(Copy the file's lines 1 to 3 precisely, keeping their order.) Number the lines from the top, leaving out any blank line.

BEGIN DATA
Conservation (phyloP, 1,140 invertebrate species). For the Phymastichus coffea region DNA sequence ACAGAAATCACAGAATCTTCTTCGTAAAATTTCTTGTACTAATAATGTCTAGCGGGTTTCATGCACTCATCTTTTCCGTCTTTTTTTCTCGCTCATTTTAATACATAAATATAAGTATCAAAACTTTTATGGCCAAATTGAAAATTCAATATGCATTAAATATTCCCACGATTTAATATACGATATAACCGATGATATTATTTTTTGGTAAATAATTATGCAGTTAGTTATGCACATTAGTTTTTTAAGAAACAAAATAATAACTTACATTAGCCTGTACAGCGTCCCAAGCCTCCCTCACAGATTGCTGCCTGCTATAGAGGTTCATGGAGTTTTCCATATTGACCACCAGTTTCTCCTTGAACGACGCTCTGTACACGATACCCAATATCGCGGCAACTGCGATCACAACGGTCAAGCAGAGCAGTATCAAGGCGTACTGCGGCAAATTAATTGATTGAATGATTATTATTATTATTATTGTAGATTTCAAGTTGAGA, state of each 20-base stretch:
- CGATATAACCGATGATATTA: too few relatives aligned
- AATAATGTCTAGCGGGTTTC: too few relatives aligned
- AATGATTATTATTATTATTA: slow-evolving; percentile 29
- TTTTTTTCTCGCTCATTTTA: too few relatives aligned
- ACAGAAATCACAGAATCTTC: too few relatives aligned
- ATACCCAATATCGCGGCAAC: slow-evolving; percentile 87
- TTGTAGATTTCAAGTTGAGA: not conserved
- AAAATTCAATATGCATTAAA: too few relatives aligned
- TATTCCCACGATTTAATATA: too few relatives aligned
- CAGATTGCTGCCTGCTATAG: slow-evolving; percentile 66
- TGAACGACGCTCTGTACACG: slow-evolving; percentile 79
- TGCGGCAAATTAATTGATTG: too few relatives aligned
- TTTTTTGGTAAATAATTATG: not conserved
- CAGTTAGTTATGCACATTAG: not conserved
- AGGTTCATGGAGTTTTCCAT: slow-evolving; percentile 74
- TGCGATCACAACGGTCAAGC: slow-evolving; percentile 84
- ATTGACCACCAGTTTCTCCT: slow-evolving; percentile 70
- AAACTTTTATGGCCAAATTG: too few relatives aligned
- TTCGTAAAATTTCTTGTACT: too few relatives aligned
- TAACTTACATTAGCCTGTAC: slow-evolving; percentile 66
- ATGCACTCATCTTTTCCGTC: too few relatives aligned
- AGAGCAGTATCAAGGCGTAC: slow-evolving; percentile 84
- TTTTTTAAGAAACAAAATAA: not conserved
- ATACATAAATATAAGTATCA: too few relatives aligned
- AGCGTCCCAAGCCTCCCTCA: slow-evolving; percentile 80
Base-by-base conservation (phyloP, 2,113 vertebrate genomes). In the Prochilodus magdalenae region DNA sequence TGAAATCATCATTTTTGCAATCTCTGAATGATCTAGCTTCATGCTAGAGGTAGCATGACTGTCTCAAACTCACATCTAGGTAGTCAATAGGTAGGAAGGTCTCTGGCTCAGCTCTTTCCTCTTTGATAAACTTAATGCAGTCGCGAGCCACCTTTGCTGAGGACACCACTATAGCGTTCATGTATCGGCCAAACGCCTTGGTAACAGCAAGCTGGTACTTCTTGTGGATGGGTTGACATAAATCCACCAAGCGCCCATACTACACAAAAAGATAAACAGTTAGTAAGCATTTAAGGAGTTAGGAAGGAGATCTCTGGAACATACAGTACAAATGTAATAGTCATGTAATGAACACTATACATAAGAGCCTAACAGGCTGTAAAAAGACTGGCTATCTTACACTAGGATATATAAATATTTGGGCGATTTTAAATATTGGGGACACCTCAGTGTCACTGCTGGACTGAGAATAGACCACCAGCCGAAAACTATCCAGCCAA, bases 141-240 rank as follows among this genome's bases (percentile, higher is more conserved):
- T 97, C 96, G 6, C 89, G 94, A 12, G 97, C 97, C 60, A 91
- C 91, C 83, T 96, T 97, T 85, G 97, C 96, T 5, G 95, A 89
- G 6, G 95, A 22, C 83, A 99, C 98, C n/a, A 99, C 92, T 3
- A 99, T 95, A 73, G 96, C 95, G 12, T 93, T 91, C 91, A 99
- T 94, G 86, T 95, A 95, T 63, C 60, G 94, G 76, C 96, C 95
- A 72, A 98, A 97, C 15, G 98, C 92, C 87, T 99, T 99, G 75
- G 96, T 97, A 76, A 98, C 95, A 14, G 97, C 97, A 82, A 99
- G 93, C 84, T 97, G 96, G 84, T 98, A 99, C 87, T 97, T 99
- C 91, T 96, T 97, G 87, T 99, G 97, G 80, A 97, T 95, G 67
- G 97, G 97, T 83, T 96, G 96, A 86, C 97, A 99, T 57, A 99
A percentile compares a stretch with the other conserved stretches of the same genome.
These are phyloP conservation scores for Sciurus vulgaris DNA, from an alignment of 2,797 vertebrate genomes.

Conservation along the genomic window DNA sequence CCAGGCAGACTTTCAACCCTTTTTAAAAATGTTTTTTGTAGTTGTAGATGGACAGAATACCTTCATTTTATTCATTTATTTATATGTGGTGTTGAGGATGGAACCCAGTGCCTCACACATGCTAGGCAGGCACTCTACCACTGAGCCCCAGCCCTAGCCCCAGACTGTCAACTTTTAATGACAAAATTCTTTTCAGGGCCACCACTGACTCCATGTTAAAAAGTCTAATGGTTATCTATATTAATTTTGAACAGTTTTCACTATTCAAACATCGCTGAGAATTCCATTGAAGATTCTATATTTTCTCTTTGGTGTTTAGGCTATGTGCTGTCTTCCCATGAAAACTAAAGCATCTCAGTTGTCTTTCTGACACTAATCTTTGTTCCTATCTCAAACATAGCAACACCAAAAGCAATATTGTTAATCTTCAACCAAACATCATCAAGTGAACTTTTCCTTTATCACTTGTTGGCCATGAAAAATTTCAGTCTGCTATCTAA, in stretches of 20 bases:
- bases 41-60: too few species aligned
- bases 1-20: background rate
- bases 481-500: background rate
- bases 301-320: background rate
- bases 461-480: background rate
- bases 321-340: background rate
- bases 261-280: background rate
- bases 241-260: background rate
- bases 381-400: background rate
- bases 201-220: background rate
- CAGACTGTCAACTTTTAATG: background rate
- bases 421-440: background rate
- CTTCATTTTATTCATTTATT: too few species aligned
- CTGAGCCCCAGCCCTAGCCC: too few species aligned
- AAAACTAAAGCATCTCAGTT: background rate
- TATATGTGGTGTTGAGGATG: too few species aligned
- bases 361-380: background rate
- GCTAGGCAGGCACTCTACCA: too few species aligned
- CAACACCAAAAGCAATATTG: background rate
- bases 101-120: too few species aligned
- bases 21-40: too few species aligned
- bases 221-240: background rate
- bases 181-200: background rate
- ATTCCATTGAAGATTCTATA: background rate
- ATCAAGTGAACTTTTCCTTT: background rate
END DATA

Conservation (phyloP, 1,140 invertebrate species). For the Phymastichus coffea region DNA sequence ACAGAAATCACAGAATCTTCTTCGTAAAATTTCTTGTACTAATAATGTCTAGCGGGTTTCATGCACTCATCTTTTCCGTCTTTTTTTCTCGCTCATTTTAATACATAAATATAAGTATCAAAACTTTTATGGCCAAATTGAAAATTCAATATGCATTAAATATTCCCACGATTTAATATACGATATAACCGATGATATTATTTTTTGGTAAATAATTATGCAGTTAGTTATGCACATTAGTTTTTTAAGAAACAAAATAATAACTTACATTAGCCTGTACAGCGTCCCAAGCCTCCCTCACAGATTGCTGCCTGCTATAGAGGTTCATGGAGTTTTCCATATTGACCACCAGTTTCTCCTTGAACGACGCTCTGTACACGATACCCAATATCGCGGCAACTGCGATCACAACGGTCAAGCAGAGCAGTATCAAGGCGTACTGCGGCAAATTAATTGATTGAATGATTATTATTATTATTATTGTAGATTTCAAGTTGAGA, state of each 20-base stretch:
- CGATATAACCGATGATATTA: too few relatives aligned
- AATAATGTCTAGCGGGTTTC: too few relatives aligned